Figuring Out Hurricanes

Hurricanes, also known as typhoons in the western Pacific and tropical cyclones in the Indian Ocean, were giant, deadly, and unpredictable weather systems until the middle of the 20th century. In large part this was because they were difficult to study. Forming over equatorial waters out of sight of land, unless a ship happened to be unlucky enough to travel underneath one or the hurricane ran over an island in its path, they could be born, develop, and die without anyone ever knowing of their existence. Without satellites watching from space, they could literally move ashore with high winds, accompanying tornadoes, and the wall of water known as the storm surge with absolutely no warning. Thousands of people living in coastal areas died when these monsters landed. Outrage sparked by deaths caused by large hurricanes prompted changes in hurricane forecasting and encouraged additional research into their structure and behavior.

By the mid-193 0s, meteorologists agreed that well-developed hurricanes extended vertically through the entire troposphere and were maintained by the release of latent heat caused by convection near the storm center. By the early 1940s, they had developed a fairly accurate description of the life cycle of a hurricane. In the first stage of a tropical system, the storm became organized (exactly what triggered this event was unclear). If conditions favored development, the system would intensify as the barometric pressure plummeted and the winds increased in the second stage. In the third stage, the winds did not increase appreciably, but the storm itself expanded to cover a larger geographic area. In the last stage, the system would dissipate or fall apart.

Early ideas on hurricane genesis had centered on a tropical comparison to Jacob Bjerknes's polar front theory, but data obtained from additional observations eliminated this possibility. By early in this decade, researchers had shown that the most likely trigger for these storms was the presence of a "wave" or perturbation in the easterly flow of the atmosphere moving off the African coast.

Efforts to determine hurricane structure were aided by the availability and use of upper-air observations. The number of pilot balloon stations and the frequency of observations had increased rapidly in the Caribbean during the 1930s, primarily through the efforts of Pan American Airways. Radiosonde stations had also been added. As a result, the flow patterns of upper-level winds were routinely plotted and found to be more useful than surface reports for determining hurricane movement.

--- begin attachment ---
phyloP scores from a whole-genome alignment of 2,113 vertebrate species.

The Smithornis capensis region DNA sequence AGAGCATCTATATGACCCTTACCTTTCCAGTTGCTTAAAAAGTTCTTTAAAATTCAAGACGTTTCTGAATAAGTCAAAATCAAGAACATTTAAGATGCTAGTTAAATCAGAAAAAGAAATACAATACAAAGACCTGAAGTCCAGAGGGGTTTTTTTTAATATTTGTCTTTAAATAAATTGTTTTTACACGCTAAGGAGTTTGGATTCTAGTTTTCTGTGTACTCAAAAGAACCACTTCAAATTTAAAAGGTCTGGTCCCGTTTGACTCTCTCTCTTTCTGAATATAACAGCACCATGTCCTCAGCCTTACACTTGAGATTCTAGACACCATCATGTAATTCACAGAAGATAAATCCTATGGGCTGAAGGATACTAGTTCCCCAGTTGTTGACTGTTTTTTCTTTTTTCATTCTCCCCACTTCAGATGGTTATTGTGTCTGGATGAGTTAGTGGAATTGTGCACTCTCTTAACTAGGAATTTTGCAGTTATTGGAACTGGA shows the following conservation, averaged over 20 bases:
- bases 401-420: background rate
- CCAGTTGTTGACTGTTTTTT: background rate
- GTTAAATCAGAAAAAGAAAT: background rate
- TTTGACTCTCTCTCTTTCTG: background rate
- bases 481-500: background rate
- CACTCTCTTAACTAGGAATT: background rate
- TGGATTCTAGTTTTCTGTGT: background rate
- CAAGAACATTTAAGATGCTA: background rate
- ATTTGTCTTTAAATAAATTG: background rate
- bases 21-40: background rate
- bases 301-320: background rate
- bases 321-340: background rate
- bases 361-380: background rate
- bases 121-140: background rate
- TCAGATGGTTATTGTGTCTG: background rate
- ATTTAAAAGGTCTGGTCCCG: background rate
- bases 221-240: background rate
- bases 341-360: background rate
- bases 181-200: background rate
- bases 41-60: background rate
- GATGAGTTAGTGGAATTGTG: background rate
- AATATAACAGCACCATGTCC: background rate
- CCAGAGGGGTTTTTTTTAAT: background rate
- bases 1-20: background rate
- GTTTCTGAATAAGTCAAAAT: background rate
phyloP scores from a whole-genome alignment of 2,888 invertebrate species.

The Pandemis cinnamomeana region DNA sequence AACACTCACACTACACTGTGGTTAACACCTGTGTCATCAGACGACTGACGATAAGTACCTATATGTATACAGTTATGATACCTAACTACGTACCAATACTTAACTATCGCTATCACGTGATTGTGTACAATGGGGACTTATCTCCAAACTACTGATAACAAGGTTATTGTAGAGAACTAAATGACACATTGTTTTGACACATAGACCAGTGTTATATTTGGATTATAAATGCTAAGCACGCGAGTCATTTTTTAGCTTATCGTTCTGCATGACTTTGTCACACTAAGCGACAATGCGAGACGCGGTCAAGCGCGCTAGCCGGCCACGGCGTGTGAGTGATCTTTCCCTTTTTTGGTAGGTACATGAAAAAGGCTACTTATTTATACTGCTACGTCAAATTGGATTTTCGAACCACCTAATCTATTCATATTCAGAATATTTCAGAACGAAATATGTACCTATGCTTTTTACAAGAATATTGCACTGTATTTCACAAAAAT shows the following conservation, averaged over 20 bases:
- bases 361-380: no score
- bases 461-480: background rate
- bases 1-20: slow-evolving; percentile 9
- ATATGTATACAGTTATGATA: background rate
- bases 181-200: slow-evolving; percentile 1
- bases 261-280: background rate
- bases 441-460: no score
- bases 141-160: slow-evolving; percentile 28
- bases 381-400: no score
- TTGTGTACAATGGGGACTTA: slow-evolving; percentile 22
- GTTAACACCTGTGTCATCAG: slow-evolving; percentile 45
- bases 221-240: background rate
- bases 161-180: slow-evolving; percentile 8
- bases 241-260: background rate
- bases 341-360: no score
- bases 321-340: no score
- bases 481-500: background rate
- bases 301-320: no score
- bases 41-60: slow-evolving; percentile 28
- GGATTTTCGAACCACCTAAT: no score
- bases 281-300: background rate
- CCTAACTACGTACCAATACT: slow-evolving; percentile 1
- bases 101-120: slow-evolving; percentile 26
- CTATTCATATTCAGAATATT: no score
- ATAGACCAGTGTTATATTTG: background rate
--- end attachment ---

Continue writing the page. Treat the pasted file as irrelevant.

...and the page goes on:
Although the upper-air observations had provided new insight into hurricanes during the late 1930s and very early 1940s, a significant advance was made in July 1943, when the U.S. Army Air Corps' Colonel Joseph P. Duckworth (1902-64) became the first person to fly into a hurricane's eye intentionally. Regular missions to hunt down and penetrate hurricanes began in 1944, with army and navy pilots taking part. Their purpose, of course, was not so much to accurately forecast where hurricanes would go ashore, as to keep ships out of their way. Early in the war, the navy had suffered massive damage to its seagoing assets during

Pacific typhoons. Weather reconnaissance flights allowed navy personnel to locate and determine the intensity of these storms. It is impossible to forecast a hurricane's movement without knowing its position and strength. Aircraft provided the fastest method of finding out. Although expensive and dangerous, the process was less expensive than losing ships at sea in high winds and waves.

Radar also provided the first look at complicated hurricane structure. Meteorologists using radar combined with aircraft observations discovered that the upward vertical motion in hurricanes resided in the eyewall—the thick, doughnut-shaped circle of convective clouds that surrounds the clear eye in the storm's center. Additional data also over-

The introduction of sophisticated instruments on hurricane-penetrating aircraft allowed scientists to determine how air moves within tropical storms.

^ Eyewall 1 Eyewall ^

~ A Y A Subsiding

^ II Latent heat is released i< 1 Eye as water vapor rises 1 ^ B and cools J

pr p

^^^ Vapor-filled air

Warm seawater

© infobase Publishing Approximately 300-1,200 miles (482-2,028 km) wide

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